Ghazal Amin is a B.A. student in Stockholm majoring in International Relations. That’s not her full name, but she doesn’t want her classmates to be able to google her and find out about her other life as a DJ. Actually, right now she’s on a break from school — it might be a forever break, but don’t tell her mom. I try to practice due diligence and ask Ghazal if her mom will see this interview, to which she responds “hahahaha no.” I also make sure she’s definitely okay with leaving in the part where she calls her dad a fuccboi: “Hahahaha yeah def.” I channel her parents, anyway, and edit out the parts about weed and sex, despite being frequent and important topics in my ongoing conversation with her. “My mom has literally nothing to brag about at the mehmooni,” Ghazal jokingly laments. A mehmooni is a gathering of Iranian parents where they drink tea and brag about their children. Of course, Ghazal’s mom has plenty to brag about. For instance, her daughter is the co-founder of a globally influential record label called STAYCORE that releases experimental club music from artists across Europe.
For Bidoun, Ghazal has created a music mix that blends sexy dembow-inflected songs from Sweden’s varied diasporic youth with moody instrumentals from her label-mates mobilegirl and Dinamarca. It is better by far than any mix ever made by any of the children of her mom’s friends.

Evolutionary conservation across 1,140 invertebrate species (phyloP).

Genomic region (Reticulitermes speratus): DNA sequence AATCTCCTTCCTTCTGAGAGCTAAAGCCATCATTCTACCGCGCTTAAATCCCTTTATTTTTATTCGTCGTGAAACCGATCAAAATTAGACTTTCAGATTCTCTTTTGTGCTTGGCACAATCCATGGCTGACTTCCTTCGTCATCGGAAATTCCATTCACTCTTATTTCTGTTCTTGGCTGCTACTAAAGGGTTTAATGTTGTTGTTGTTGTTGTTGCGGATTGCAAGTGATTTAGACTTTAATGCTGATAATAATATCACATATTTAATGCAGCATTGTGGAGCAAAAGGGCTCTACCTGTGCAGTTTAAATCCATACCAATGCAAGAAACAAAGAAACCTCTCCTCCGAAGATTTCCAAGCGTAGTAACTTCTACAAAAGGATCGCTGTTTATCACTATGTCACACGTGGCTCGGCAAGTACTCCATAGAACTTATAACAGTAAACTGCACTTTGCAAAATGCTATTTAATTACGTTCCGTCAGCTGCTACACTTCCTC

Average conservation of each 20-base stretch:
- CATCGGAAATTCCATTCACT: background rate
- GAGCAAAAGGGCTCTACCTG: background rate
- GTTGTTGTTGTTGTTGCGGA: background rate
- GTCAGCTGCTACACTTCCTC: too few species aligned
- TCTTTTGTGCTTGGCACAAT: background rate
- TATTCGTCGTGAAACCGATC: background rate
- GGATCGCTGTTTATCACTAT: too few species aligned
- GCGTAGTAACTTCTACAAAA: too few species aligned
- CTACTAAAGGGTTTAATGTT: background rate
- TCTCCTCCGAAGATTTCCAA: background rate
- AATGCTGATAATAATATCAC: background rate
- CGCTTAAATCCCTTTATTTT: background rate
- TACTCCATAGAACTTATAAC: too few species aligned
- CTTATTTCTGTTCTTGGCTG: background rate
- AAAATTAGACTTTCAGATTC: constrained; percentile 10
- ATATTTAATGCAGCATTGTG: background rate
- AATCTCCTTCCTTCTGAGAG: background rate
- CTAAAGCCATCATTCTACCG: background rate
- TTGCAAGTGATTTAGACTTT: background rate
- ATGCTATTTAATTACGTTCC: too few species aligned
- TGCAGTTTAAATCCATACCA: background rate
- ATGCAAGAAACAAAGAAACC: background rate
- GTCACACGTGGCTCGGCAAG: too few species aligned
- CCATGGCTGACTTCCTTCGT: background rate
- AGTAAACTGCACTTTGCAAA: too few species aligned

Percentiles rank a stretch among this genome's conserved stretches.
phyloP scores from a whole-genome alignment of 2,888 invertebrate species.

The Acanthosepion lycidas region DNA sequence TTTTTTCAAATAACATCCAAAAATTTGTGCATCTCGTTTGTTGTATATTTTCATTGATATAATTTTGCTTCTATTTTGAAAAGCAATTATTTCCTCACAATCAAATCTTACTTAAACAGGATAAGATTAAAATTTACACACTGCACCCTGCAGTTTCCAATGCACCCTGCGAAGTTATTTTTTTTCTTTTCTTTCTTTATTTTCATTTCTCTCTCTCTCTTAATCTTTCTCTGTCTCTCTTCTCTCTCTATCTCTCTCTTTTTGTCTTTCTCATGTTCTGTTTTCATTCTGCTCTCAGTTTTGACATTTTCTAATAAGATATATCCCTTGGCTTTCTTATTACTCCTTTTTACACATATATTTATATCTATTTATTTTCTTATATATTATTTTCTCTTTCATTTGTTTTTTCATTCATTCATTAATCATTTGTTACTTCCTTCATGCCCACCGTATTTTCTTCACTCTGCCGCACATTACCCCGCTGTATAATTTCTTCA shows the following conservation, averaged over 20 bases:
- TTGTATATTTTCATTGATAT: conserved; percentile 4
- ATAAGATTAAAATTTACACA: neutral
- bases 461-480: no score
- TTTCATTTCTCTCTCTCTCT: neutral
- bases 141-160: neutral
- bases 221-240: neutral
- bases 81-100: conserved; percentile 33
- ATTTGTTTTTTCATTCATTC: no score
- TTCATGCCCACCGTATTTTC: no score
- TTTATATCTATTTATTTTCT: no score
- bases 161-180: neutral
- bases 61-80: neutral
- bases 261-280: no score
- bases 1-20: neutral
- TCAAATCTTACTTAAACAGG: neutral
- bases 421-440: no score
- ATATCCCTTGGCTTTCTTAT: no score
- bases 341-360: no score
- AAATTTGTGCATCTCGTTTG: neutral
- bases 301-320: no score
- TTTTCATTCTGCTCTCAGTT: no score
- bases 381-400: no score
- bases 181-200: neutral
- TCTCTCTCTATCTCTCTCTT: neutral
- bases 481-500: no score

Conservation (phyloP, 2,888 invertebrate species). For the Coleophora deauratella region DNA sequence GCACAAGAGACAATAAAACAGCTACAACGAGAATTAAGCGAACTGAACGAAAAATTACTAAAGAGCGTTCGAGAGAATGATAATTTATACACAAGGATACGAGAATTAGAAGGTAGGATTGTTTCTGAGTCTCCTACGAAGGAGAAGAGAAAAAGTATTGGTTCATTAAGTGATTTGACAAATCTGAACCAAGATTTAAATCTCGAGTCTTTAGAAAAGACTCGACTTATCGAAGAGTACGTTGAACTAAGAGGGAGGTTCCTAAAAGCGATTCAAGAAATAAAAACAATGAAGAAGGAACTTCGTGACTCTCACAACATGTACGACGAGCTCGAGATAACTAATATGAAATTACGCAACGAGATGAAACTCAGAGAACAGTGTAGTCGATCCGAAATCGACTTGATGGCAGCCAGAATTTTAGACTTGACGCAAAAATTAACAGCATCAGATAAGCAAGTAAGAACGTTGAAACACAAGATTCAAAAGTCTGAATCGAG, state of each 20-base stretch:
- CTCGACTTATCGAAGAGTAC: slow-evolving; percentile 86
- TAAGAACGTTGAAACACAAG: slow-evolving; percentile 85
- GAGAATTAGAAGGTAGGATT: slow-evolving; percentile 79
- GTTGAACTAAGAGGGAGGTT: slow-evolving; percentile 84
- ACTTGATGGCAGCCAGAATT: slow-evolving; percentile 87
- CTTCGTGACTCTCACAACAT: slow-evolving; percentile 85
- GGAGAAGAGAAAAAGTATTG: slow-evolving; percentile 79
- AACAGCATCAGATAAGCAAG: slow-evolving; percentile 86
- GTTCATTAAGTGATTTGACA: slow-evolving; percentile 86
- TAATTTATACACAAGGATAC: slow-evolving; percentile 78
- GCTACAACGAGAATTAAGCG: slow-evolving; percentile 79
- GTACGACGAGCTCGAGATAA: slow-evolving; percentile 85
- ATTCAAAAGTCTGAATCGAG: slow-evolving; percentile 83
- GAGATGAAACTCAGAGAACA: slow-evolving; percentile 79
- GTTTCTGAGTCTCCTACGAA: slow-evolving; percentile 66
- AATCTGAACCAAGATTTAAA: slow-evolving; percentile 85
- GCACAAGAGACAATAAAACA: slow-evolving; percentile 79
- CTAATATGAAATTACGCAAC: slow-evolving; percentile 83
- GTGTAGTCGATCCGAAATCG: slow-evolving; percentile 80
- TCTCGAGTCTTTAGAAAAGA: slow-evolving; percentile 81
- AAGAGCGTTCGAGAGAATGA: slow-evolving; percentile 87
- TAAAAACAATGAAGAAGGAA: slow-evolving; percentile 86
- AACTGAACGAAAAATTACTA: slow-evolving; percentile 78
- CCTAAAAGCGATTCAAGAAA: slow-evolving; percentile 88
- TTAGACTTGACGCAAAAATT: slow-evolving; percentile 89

Tiffany Malakooti: Were you born in Sweden?
Ghazal: No, but I moved here when I was about four months old, around 1988/89. I was born in Thailand. My dad was already in Sweden; it was me, my mom, and my brother. So I guess I’m Swedish; I grew up here.
TM: What was your family doing in Thailand?
G: They had been political activists in Iran. They fled because there was an order on my dad for… what do you call it, edam, when they want to kill you? He was a wanted man. So first he went to the Soviet Union — he thought they would be nice to him because he was a communist, but they sent him back to Iran [laughs] and he had to go to Turkey. He traveled around Europe trying to find a UN office that would give him refugee status. He was able to travel because he was one of the last surviving senior members of his organization, and they wanted him to continue doing political work from abroad. They basically gave him the whole budget just to survive.